Date: Fri, 12 Dec 1997 23:06:09 +1100
From: "Andy Walsh" <firstname.lastname@example.org>
I just had to stick my pointy little head into Clinitest.
I felt what was missing in this debate was some actual data. The question is - can Clinitest accurately measure the wort sugars, or just glucose, which is what it is supposedly calibrated for?
The wort sugars are generally fermented in the following order-
glucose, fructose and sucrose
Some super-attenuating strains also ferment a little maltotetraose. Maltotriose is really a key sugar to monitor for fermentation, since most strains do not completely ferment it out. It is also the last to be fermented. Any decent fermentation monitor should be sensitive to maltotriose.
Although yeast generally ferments in the above order, this is not strictly true. Maltose will not be fermented only after *all* glucose is gone. Some yeasts will not glucose repress maltose and will ferment maltose right away. Some may not ferment 100% of glucose, or maltose. It all depends on the strain, the original wort composition and the fermentation conditions. ie. At the end of fermentation we would generally expect beer to contain mainly dextrins, maltotriose, maltose, fructose and glucose (approximate decreasing order), but it may contain any or all of these to some extent. You just don't know.
The Clinitest is based on the reaction of copper sulphate with a reducing sugar. Pretty much all of wort carbohydrates are reducing sugars, since they all contain glucose units at the end of the polymer chain. (Fructose doesn't, but is still a reducing sugar. Sucrose isn't a reducing sugar, but is *rapidly* converted by invertase to fructose and glucose, which are reducing sugars). The thing is, that the extent of the reaction decreases with the length of the polymer chain.
I tested Clinitest with 1% by weight of each of the following-
glucose (ACS grade - Sigma Aldrich)
glucose (homebrewing grade)
fructose (Select Foods - healthfood shop)
maltose (90% - balance is glucose and maltotriose - Sigma Aldrich)
maltotriose (95% - Sigma Aldrich)
maltodextrin powder (homebrew shop - known as corn syrup in Australia)
malt extract (Coopers)
The accuracy to 1% would be well within 5% of that for all except the last. I used a 0.01g accurate scale to measure weights (usually ~0.8g in 80g total to give 1%). The last I just diluted a 1.032 wort, as measured by hydrometer. I also measured sugar level as measured by Diastix glucose reagent strips, which are specific to glucose only. I would have liked to include maltotetraose but it cost too much! (I was extremely careful with dissolving/mixing, and prerinsing equipment first with the solution to be measured before measuring. All reagents were freshly opened. ie. no water)
I would first like to say I found the colour interpretation difficult. Even when using 1% ACS glucose I thought the mixture colour was a bit different from 1% on the chart. Also, one must measure exactly 15 seconds after boiling stops. Colour changes after this should be disregarded. Here are the results -
sugar Clinitest Diastix glucose ******* ********** ***************** ACS glucose 1% 1% homebrew glucose 1% 1% healthfood fructose 0.75-1% 0 90% maltose 0.5 - 0.75% 0 95% maltotriose 0.25% 0 maltodextrin 0.25% 0.1% malt extract 0.5 - 0.75% 0.1%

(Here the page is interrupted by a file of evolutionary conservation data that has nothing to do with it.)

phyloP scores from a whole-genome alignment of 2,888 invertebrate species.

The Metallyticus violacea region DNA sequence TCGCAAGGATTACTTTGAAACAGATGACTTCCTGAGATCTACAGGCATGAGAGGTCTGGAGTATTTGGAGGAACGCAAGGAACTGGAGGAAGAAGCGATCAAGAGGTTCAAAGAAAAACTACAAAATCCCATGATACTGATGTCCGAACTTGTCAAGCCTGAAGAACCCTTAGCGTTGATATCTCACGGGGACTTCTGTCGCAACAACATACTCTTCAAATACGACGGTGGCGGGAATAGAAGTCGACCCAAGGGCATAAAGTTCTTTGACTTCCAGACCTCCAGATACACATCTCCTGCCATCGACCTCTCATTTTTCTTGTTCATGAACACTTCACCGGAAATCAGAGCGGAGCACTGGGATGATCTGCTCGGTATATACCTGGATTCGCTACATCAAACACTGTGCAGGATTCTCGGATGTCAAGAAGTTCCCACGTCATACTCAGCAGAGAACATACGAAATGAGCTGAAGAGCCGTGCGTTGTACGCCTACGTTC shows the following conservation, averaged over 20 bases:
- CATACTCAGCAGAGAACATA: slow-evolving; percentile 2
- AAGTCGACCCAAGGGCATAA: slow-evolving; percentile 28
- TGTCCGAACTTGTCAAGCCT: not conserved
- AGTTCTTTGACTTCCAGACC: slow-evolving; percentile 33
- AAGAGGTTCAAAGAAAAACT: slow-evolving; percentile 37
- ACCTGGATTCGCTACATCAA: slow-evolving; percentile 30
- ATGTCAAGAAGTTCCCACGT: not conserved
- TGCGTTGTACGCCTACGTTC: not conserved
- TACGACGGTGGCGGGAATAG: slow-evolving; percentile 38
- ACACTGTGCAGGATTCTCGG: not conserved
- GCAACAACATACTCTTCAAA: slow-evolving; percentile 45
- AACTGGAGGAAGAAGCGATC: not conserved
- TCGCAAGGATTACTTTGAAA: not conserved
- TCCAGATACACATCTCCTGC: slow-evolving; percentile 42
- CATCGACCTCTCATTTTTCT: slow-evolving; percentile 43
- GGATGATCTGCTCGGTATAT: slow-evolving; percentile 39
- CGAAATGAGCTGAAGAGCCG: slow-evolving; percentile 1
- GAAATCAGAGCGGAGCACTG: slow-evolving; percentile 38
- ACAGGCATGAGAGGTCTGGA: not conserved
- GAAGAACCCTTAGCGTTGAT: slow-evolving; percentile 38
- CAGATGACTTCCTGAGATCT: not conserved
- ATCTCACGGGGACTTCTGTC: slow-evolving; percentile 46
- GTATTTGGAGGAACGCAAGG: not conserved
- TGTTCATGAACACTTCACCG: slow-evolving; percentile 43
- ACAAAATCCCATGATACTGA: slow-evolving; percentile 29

Clinitest reads low for the major sugars left after fermentation. Maltotriose typically forms 10% of wort gravity in an all malt wort. eg. 1.050 wort has ~5 SG points of maltotriose.The lowest measure on Clinitest is 0.25%, corresponding to about 4SG points of maltotriose as being the minimum resolution for this sugar. One of the most common fermentation disorders is an inability to ferment this sugar. Clinitest will not normally detect this. In addition, as one does not know the final sugar composition, a reading on Clinitest of 0.25% could mean very different things since it does not measure the different sugars to the same degree of accuracy.
Conclusion - Clinitest does not give an accurate portrayal of final sugar concentrations. It may be useful as a general fermentation indicator, but I won't rush out to buy one. However, if you want a glucose monitor, Diastix are great! Anybody know how to measure maltotriose?
Clinitest - courtesy of Calvin Perilloux homebrew sugars - courtesy Regan Pallandi of Eastern Suburbs Brewmaker also Sigma Aldrich (I paid for these! OUCH!) note- I am not defending hydrometers here either
Another note on George Fix's recent post on sugar conversion during a step mash. Apart from the rapid conversion at or below 60C (as I commented on before), I would suggest the initial jump at 40C is due mainly to soluble carbohydrates already present in grain. The amylase enzymes are active during the germination and malting process (particularly beta amylase) and convert some of the starch into sugars during this period. This is significant and is why malted barley tastes sweet (forget the silly conversion in the mouth theory!).
In the interests of accuracy I would suggest people are a little more careful when stating where they come from in relation to each other. I found a great website so you can get it just right. See
from Dave Draper's house, go
8583 miles (13814 km) (7459 nautical miles)
west-southwest (248.8 degrees) as the crow flies
and there I am (or maybe that's Calvin's place!)